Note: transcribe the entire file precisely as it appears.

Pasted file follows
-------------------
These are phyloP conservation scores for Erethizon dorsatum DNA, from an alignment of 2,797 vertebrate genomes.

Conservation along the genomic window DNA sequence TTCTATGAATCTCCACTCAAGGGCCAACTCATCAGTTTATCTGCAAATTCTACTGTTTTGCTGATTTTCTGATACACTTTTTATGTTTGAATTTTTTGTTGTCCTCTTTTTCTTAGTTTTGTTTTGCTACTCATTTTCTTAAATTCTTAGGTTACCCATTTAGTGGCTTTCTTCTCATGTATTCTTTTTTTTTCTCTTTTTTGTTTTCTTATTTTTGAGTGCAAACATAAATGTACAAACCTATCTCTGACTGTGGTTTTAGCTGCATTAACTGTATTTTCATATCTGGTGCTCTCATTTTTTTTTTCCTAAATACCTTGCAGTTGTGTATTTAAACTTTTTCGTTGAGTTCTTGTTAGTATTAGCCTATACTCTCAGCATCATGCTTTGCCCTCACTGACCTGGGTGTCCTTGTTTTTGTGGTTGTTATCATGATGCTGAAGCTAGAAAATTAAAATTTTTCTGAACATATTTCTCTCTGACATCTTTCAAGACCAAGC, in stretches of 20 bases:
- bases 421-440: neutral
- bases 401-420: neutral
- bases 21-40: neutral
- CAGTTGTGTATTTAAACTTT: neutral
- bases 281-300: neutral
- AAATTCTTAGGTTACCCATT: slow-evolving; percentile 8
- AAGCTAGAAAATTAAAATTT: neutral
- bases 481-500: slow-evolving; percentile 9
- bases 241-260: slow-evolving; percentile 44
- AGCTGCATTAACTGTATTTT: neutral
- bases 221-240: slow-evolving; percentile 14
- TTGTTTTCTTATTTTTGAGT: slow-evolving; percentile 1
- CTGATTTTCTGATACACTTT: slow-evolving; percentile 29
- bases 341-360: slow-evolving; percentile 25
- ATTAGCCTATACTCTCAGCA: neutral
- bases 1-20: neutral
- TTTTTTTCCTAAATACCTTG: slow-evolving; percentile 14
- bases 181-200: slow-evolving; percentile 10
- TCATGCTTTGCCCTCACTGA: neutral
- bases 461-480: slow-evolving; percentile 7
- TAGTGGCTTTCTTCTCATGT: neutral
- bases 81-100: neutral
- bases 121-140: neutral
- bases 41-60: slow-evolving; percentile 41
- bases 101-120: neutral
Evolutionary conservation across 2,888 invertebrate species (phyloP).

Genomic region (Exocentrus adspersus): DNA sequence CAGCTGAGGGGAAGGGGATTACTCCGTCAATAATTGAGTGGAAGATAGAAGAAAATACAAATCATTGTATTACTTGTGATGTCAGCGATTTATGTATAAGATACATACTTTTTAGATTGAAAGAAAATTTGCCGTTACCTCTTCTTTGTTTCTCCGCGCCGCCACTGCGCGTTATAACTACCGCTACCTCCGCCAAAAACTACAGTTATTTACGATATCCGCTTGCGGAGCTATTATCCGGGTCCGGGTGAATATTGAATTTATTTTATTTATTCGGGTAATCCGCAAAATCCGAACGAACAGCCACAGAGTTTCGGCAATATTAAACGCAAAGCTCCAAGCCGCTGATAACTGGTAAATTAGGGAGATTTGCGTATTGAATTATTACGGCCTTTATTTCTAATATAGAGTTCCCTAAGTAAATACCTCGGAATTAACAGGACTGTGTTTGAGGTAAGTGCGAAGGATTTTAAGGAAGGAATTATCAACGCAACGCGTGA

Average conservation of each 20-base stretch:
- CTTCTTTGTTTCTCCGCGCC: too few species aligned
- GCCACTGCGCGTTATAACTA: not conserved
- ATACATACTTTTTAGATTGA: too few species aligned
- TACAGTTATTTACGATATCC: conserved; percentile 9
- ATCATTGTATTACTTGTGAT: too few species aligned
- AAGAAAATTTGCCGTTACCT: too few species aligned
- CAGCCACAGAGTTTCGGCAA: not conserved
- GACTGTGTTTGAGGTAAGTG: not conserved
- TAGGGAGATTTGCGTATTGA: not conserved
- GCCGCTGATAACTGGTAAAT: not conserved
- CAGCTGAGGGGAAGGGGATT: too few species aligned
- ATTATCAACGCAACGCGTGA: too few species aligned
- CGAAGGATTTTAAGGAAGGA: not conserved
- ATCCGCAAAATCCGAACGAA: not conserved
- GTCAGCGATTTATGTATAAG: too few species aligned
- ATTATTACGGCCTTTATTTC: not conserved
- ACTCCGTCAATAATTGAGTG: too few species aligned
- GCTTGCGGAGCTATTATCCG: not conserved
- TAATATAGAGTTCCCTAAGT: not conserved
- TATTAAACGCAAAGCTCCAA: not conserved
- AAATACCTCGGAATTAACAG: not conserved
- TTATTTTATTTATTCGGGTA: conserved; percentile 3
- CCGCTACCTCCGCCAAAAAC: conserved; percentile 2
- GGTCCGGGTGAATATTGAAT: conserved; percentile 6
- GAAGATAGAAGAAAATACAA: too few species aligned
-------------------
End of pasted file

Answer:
These are phyloP conservation scores for Erethizon dorsatum DNA, from an alignment of 2,797 vertebrate genomes.

Conservation along the genomic window DNA sequence TTCTATGAATCTCCACTCAAGGGCCAACTCATCAGTTTATCTGCAAATTCTACTGTTTTGCTGATTTTCTGATACACTTTTTATGTTTGAATTTTTTGTTGTCCTCTTTTTCTTAGTTTTGTTTTGCTACTCATTTTCTTAAATTCTTAGGTTACCCATTTAGTGGCTTTCTTCTCATGTATTCTTTTTTTTTCTCTTTTTTGTTTTCTTATTTTTGAGTGCAAACATAAATGTACAAACCTATCTCTGACTGTGGTTTTAGCTGCATTAACTGTATTTTCATATCTGGTGCTCTCATTTTTTTTTTCCTAAATACCTTGCAGTTGTGTATTTAAACTTTTTCGTTGAGTTCTTGTTAGTATTAGCCTATACTCTCAGCATCATGCTTTGCCCTCACTGACCTGGGTGTCCTTGTTTTTGTGGTTGTTATCATGATGCTGAAGCTAGAAAATTAAAATTTTTCTGAACATATTTCTCTCTGACATCTTTCAAGACCAAGC, in stretches of 20 bases:
- bases 421-440: neutral
- bases 401-420: neutral
- bases 21-40: neutral
- CAGTTGTGTATTTAAACTTT: neutral
- bases 281-300: neutral
- AAATTCTTAGGTTACCCATT: slow-evolving; percentile 8
- AAGCTAGAAAATTAAAATTT: neutral
- bases 481-500: slow-evolving; percentile 9
- bases 241-260: slow-evolving; percentile 44
- AGCTGCATTAACTGTATTTT: neutral
- bases 221-240: slow-evolving; percentile 14
- TTGTTTTCTTATTTTTGAGT: slow-evolving; percentile 1
- CTGATTTTCTGATACACTTT: slow-evolving; percentile 29
- bases 341-360: slow-evolving; percentile 25
- ATTAGCCTATACTCTCAGCA: neutral
- bases 1-20: neutral
- TTTTTTTCCTAAATACCTTG: slow-evolving; percentile 14
- bases 181-200: slow-evolving; percentile 10
- TCATGCTTTGCCCTCACTGA: neutral
- bases 461-480: slow-evolving; percentile 7
- TAGTGGCTTTCTTCTCATGT: neutral
- bases 81-100: neutral
- bases 121-140: neutral
- bases 41-60: slow-evolving; percentile 41
- bases 101-120: neutral
Evolutionary conservation across 2,888 invertebrate species (phyloP).

Genomic region (Exocentrus adspersus): DNA sequence CAGCTGAGGGGAAGGGGATTACTCCGTCAATAATTGAGTGGAAGATAGAAGAAAATACAAATCATTGTATTACTTGTGATGTCAGCGATTTATGTATAAGATACATACTTTTTAGATTGAAAGAAAATTTGCCGTTACCTCTTCTTTGTTTCTCCGCGCCGCCACTGCGCGTTATAACTACCGCTACCTCCGCCAAAAACTACAGTTATTTACGATATCCGCTTGCGGAGCTATTATCCGGGTCCGGGTGAATATTGAATTTATTTTATTTATTCGGGTAATCCGCAAAATCCGAACGAACAGCCACAGAGTTTCGGCAATATTAAACGCAAAGCTCCAAGCCGCTGATAACTGGTAAATTAGGGAGATTTGCGTATTGAATTATTACGGCCTTTATTTCTAATATAGAGTTCCCTAAGTAAATACCTCGGAATTAACAGGACTGTGTTTGAGGTAAGTGCGAAGGATTTTAAGGAAGGAATTATCAACGCAACGCGTGA

Average conservation of each 20-base stretch:
- CTTCTTTGTTTCTCCGCGCC: too few species aligned
- GCCACTGCGCGTTATAACTA: not conserved
- ATACATACTTTTTAGATTGA: too few species aligned
- TACAGTTATTTACGATATCC: conserved; percentile 9
- ATCATTGTATTACTTGTGAT: too few species aligned
- AAGAAAATTTGCCGTTACCT: too few species aligned
- CAGCCACAGAGTTTCGGCAA: not conserved
- GACTGTGTTTGAGGTAAGTG: not conserved
- TAGGGAGATTTGCGTATTGA: not conserved
- GCCGCTGATAACTGGTAAAT: not conserved
- CAGCTGAGGGGAAGGGGATT: too few species aligned
- ATTATCAACGCAACGCGTGA: too few species aligned
- CGAAGGATTTTAAGGAAGGA: not conserved
- ATCCGCAAAATCCGAACGAA: not conserved
- GTCAGCGATTTATGTATAAG: too few species aligned
- ATTATTACGGCCTTTATTTC: not conserved
- ACTCCGTCAATAATTGAGTG: too few species aligned
- GCTTGCGGAGCTATTATCCG: not conserved
- TAATATAGAGTTCCCTAAGT: not conserved
- TATTAAACGCAAAGCTCCAA: not conserved
- AAATACCTCGGAATTAACAG: not conserved
- TTATTTTATTTATTCGGGTA: conserved; percentile 3
- CCGCTACCTCCGCCAAAAAC: conserved; percentile 2
- GGTCCGGGTGAATATTGAAT: conserved; percentile 6
- GAAGATAGAAGAAAATACAA: too few species aligned